Why does rain on dry dirt smell so good?

I also love the smell of typewriters when using one. Maybe I should try typing in the rain — from a safe, dry, covered porch or patio, of course.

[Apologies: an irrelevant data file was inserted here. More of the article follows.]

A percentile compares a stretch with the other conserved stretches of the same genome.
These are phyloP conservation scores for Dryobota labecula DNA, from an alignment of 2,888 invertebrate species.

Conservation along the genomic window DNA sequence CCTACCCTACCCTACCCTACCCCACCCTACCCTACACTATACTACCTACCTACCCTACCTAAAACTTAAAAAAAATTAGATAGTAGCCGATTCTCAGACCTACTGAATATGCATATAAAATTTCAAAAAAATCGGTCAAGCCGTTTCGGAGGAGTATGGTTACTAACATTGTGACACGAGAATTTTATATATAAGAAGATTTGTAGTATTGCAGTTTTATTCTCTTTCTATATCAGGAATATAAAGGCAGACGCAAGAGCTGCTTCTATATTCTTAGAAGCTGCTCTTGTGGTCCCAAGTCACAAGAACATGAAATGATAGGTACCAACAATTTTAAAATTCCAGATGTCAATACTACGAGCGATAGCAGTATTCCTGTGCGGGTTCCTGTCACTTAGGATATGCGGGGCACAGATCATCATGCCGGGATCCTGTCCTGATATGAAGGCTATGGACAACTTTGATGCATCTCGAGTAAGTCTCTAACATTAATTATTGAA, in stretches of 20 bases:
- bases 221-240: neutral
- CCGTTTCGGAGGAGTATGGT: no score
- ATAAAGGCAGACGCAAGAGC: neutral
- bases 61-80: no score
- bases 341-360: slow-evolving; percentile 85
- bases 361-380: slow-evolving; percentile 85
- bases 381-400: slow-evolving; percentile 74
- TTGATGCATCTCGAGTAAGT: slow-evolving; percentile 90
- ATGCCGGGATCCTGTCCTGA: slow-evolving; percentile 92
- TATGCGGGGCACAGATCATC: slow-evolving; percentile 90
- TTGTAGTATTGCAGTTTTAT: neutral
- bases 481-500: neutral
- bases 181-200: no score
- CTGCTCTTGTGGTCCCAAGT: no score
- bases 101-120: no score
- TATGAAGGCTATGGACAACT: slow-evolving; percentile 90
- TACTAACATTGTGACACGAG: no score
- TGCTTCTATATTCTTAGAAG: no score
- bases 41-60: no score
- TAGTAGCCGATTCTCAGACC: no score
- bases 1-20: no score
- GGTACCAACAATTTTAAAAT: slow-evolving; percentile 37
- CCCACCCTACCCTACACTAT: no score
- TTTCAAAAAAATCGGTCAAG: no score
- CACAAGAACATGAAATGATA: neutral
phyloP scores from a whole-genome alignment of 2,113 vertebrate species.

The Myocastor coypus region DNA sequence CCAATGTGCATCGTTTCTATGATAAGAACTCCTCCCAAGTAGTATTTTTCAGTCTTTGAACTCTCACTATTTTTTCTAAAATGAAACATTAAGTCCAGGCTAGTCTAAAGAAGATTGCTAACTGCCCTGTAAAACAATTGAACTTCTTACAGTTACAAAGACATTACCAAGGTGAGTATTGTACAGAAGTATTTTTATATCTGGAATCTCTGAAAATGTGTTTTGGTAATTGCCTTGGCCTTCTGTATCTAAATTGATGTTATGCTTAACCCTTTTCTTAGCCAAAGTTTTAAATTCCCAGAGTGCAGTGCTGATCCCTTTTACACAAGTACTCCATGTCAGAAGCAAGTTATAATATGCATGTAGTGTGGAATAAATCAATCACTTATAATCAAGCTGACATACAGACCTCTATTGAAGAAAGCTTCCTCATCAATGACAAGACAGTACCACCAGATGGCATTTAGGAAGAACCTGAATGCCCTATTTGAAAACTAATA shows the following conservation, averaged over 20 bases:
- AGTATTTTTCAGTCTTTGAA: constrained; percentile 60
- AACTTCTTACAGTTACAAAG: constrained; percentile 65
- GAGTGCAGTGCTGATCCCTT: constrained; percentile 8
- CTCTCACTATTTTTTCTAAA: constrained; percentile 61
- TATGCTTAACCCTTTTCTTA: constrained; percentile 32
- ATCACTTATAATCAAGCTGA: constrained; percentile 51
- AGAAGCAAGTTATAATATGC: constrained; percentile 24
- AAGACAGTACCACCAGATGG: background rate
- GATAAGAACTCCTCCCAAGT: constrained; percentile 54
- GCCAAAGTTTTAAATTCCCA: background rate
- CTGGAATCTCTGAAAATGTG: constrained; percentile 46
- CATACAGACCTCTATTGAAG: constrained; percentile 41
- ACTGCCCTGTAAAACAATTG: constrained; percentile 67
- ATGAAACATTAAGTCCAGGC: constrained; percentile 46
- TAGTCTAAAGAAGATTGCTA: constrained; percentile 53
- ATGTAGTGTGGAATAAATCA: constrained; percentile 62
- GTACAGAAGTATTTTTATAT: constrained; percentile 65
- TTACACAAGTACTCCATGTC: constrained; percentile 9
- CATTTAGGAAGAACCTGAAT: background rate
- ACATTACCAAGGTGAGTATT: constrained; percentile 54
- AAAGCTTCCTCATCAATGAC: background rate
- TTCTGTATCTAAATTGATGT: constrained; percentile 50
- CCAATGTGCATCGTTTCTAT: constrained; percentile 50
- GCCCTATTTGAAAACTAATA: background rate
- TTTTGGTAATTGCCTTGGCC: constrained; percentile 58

Tuesday, May 7, 2019. Chicago, USA. Hermes 3000, the 1968 model. I can’t smell it up here. I’ve lived up high on the 54th Floor for about two years now and still haven't smelled petrichor. You might not know what petrichor is , but you've certainly smelled it — and probably liked it. This high-class word describes the earthy odor that rain makes when it falls on dry soil or hot concrete. For me, it's as much an emotional experience of a Midwestern summer as fireflies and that lighter fluid used to ignite charcoal briquettes. A friend of mine who sought a post-divorce reboot applied for a job as a flight attendant.	She wanted to work for an airline because the lighter fluid reminded her of jet fuel's odor. I’ve read that humans’ sense of smell is processed in the oldest, most-primitive compartment of our brains — which is why odors are such a powerful trigger of memories and emotions. Maybe petrichor stirs long-ago species-specific memories of our struggle to survive on the parched plains of ancient Africa. Note: This typecast has not been edited.


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